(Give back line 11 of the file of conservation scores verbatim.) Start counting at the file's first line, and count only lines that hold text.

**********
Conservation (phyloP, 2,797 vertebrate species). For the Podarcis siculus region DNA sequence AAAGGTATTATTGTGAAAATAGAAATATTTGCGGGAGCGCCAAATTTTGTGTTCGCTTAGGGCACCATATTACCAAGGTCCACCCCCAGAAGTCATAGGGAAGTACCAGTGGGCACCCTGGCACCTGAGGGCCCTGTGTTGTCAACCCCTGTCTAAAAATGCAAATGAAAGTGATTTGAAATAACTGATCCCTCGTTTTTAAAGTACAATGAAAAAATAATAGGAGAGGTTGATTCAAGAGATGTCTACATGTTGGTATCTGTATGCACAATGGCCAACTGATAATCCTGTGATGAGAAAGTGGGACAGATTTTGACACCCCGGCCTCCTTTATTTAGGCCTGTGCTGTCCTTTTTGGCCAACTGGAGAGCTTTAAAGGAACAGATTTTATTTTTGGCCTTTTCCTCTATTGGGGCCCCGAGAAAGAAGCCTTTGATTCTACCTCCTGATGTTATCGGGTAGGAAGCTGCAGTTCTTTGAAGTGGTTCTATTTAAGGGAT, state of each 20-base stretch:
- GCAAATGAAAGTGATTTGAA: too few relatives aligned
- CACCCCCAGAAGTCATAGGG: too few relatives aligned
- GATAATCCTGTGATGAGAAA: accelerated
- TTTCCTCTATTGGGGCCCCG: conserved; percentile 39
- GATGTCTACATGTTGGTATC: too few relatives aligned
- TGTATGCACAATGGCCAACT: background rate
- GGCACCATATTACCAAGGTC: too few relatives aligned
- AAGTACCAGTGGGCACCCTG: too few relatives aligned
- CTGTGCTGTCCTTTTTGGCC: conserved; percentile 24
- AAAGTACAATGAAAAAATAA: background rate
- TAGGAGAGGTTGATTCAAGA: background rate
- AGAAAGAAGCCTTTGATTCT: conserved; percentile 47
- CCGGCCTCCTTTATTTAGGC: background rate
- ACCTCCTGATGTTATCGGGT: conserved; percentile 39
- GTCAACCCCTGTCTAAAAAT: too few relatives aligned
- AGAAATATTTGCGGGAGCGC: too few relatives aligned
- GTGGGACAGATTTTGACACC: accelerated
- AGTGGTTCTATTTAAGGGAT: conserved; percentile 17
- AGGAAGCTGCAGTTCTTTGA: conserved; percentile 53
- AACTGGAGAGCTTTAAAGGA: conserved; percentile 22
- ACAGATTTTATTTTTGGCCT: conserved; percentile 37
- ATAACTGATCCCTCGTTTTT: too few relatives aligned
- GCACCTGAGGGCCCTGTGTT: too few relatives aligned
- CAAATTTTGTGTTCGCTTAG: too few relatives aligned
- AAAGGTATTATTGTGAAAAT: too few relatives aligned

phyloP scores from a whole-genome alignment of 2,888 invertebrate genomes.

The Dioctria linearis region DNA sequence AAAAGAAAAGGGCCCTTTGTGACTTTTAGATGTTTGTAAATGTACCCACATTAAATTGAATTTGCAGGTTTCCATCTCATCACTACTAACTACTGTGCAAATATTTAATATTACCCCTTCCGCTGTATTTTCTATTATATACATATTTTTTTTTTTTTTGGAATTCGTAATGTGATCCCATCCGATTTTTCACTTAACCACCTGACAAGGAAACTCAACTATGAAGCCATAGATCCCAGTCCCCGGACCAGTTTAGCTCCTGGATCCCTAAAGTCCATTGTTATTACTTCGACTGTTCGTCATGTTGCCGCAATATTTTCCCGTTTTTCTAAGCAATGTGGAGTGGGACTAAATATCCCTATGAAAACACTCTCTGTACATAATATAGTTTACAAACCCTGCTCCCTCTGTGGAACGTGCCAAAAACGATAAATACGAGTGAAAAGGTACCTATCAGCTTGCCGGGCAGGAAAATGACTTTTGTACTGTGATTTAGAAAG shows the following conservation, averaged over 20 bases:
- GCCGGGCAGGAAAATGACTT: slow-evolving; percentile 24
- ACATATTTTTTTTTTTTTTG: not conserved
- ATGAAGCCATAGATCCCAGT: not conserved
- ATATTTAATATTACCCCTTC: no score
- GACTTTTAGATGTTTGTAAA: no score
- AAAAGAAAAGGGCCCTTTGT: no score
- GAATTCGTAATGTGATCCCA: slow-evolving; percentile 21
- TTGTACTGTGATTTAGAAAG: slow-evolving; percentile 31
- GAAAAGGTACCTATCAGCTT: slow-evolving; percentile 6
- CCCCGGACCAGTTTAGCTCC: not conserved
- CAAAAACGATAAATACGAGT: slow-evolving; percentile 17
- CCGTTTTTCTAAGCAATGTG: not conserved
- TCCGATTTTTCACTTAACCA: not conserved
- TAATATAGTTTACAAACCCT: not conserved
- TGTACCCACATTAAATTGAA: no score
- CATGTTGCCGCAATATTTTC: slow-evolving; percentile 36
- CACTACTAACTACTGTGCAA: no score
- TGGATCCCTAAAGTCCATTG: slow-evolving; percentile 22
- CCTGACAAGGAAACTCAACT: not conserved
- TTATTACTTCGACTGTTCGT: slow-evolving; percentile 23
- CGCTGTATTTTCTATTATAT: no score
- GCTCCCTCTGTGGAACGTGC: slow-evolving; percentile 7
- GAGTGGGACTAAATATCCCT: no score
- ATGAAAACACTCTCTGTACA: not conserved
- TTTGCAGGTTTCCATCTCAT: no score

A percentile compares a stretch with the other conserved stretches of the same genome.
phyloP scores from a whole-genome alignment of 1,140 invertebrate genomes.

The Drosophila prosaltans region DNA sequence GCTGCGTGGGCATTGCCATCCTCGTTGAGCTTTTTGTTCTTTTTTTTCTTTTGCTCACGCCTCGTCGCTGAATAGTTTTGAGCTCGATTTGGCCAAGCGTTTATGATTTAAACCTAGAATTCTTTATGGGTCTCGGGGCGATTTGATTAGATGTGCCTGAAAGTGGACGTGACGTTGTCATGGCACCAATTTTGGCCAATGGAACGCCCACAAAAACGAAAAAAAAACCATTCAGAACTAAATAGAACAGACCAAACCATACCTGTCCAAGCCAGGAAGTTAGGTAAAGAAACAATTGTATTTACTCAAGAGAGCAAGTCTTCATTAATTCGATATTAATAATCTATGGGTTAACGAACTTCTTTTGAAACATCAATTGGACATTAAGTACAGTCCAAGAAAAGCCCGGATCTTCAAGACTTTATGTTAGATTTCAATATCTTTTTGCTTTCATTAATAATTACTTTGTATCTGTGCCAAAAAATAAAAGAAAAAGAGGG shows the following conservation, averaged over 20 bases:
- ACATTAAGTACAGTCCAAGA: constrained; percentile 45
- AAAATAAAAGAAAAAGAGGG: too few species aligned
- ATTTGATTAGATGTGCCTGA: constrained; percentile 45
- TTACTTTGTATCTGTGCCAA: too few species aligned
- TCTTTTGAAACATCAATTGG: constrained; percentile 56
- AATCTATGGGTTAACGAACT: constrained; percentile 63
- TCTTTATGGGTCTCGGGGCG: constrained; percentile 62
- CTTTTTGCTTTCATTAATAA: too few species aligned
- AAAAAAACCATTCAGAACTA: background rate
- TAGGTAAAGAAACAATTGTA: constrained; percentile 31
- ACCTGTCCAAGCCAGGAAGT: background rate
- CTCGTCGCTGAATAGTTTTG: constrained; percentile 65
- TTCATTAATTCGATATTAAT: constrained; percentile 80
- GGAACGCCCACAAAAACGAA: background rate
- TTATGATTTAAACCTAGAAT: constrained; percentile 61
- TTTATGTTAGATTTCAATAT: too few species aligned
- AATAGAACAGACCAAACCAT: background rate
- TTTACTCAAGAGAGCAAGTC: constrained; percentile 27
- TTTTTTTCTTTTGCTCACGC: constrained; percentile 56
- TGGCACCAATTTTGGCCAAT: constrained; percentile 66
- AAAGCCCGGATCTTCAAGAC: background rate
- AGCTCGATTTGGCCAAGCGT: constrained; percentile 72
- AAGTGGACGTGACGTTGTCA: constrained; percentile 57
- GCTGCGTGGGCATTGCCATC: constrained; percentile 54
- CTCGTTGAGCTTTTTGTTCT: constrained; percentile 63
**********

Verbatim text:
- AAAGTACAATGAAAAAATAA: background rate